Research in the Corces Lab

In the Corces Lab, we aim to understand one fundamental question: why do some individuals develop neurodegenerative disease while others do not? The answer to this question, broadly speaking, boils down to "nature and nurture", or genetics and environment, and we approach both of these angles simultaneously by studying the noncoding genome and the epigenetic control of disease-related cellular phenotypes. While much of our work in the lab focuses on the two most common neurodegenerative diseases, Alzheimer’s disease (AD) and Parkinson’s disease (PD), we collaborate with other labs to study disease contexts ranging from traumatic brain injury to glaucoma.

Main focus #1: Noncoding genetics in neurodegenerative disease

Heritability of AD

Despite decades of work correlating genetic variation to disease, the vast majority of disease predisposition remains unexplained. AD and other complex diseases are estimated to be 40-60% heritable. Yet our current best methods explain less than half of that predisposition. In practical terms, this means that for many patients, no therapeutics may be available or in the pipeline to counteract their disease. Why are we still missing so many of the genetic determinants of complex diseases? Though cliché, the streetlight analogy is highly applicable here – we tend to search for disease drivers among variants in the coding part of the genome, because it is easy to nominate the genes these variants disrupt. But coding regions represent approximately 2% of the human genome and the vast majority (> 95%) of variants map to noncoding regions of the genome!

The genetics of complex disease has largely been studied through the use of genome-wide association studies (GWASs). These studies have identified thousands of genetic variants, coding or noncoding, that correlate with an increased risk of developing AD or PD. However, few actionable therapeutic interventions have ensued. This is largely because GWASs are not specific enough: they home in on genomic loci associated with disease, but they do not pinpoint which specific variants are functional, nor do they identify the genes affected by variants that do not fall within a coding region.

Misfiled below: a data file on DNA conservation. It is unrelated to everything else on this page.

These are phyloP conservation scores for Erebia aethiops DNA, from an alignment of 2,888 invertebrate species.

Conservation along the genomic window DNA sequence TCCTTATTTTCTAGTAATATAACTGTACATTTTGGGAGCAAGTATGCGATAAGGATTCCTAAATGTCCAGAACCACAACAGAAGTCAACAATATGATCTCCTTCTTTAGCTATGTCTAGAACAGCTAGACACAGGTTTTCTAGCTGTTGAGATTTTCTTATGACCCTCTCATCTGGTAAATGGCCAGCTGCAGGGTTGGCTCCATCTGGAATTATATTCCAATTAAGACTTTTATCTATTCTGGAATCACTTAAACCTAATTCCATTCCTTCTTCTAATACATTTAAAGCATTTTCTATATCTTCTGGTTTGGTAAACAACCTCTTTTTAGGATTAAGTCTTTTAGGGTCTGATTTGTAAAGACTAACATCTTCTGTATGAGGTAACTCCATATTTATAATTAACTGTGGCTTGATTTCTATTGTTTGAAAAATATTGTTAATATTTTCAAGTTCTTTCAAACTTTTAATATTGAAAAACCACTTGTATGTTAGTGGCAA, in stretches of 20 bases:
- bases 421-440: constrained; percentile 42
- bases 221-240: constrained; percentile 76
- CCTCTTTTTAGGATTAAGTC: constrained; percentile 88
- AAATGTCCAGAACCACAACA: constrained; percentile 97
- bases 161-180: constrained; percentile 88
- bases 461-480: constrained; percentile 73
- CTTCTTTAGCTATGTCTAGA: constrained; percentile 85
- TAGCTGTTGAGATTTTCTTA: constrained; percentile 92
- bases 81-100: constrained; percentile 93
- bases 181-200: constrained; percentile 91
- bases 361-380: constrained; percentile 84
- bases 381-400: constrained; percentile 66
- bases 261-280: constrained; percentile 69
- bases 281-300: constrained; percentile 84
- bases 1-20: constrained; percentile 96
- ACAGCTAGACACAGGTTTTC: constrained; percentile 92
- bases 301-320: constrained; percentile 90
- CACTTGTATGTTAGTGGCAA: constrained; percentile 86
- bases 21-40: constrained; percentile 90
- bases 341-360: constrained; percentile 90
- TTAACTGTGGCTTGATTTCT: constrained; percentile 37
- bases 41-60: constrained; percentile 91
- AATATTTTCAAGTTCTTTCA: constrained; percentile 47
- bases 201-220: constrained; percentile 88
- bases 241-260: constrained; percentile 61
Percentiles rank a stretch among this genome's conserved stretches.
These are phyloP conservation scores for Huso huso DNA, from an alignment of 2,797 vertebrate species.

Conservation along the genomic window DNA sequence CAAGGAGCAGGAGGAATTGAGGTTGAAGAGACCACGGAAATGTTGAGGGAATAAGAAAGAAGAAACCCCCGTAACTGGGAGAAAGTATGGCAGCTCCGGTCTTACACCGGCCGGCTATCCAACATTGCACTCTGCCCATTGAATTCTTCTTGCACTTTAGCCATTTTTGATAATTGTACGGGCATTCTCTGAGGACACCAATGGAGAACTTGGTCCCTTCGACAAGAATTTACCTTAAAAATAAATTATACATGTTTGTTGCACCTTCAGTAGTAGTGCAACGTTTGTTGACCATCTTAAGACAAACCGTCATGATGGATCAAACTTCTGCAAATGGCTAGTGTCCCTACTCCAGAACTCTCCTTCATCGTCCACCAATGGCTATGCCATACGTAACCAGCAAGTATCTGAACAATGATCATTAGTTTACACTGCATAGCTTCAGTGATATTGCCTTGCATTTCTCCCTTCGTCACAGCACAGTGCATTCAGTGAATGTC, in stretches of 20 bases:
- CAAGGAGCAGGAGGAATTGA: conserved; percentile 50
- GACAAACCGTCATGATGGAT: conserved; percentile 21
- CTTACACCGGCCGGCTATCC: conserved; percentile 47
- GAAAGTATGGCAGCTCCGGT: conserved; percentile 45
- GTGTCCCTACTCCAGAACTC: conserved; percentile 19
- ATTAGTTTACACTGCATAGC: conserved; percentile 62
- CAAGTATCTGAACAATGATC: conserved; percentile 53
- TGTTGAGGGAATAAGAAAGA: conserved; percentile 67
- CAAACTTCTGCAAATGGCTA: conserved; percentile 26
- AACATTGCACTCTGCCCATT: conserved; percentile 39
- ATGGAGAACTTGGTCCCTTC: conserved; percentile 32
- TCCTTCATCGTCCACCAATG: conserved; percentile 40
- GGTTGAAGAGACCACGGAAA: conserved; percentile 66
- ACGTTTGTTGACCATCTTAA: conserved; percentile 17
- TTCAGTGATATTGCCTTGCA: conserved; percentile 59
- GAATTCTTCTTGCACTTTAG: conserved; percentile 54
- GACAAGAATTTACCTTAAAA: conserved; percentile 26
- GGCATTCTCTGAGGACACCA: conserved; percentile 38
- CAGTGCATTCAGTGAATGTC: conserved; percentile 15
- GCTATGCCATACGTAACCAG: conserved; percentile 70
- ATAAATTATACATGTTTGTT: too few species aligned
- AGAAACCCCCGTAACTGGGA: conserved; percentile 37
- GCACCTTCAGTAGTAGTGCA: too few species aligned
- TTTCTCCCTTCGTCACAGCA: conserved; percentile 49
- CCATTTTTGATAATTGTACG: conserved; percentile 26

Noncoding variant effects

Noncoding variants primarily exert their effects by altering the sequence-specific binding of transcription factors (TFs), which ultimately changes where and when genes are expressed. A primary goal of the lab is to define the functional noncoding variants impacting predisposition to AD and PD. To this end, we integrate large-scale multi-omic profiling of patient tissues, state-of-the-art machine learning models, and high-throughput screens in iPSC-derived models of key brain cell types. By broadening our scope to the vast and underexplored noncoding genome, we expect to identify new genetic determinants of AD and PD pathogenesis and nominate new putative targets for therapeutic intervention.

Main focus #2: Epigenetics of disease

Single-nucleus multi-omics of PD

As discussed above, many AD and PD patients carry genetic variants that predispose them to disease since birth. Yet, most of them do not manifest symptoms until very late in life. This late onset indicates that non-genetic factors associated with aging or the environment contribute to disease processes. Such non-genetic factors impact our cells by changing how and when genes are expressed and they do this largely through altering the epigenome. However, it remains extremely challenging to disentangle how individual non-genetic factors relate to disease in human patients because such prospective studies are impractical. Instead, we hypothesize that environmental factors and aging (acting in concert with inherited genetics) converge on a small number of central disease mechanisms. To understand how these non-genetic factors contribute to disease, we profile the epigenomes and transcriptomes of postmortem patient tissue at single-cell resolution, searching for genes that are dysregulated in certain subsets of patients. Once we find features that appear to impinge on known disease mechanisms, we validate those using in vitro systems, leveraging large-scale CRISPR screens and molecular perturbations in iPSCs. Ultimately, we hope to one day relate those changes back to the original non-genetic factors that drove them to begin with.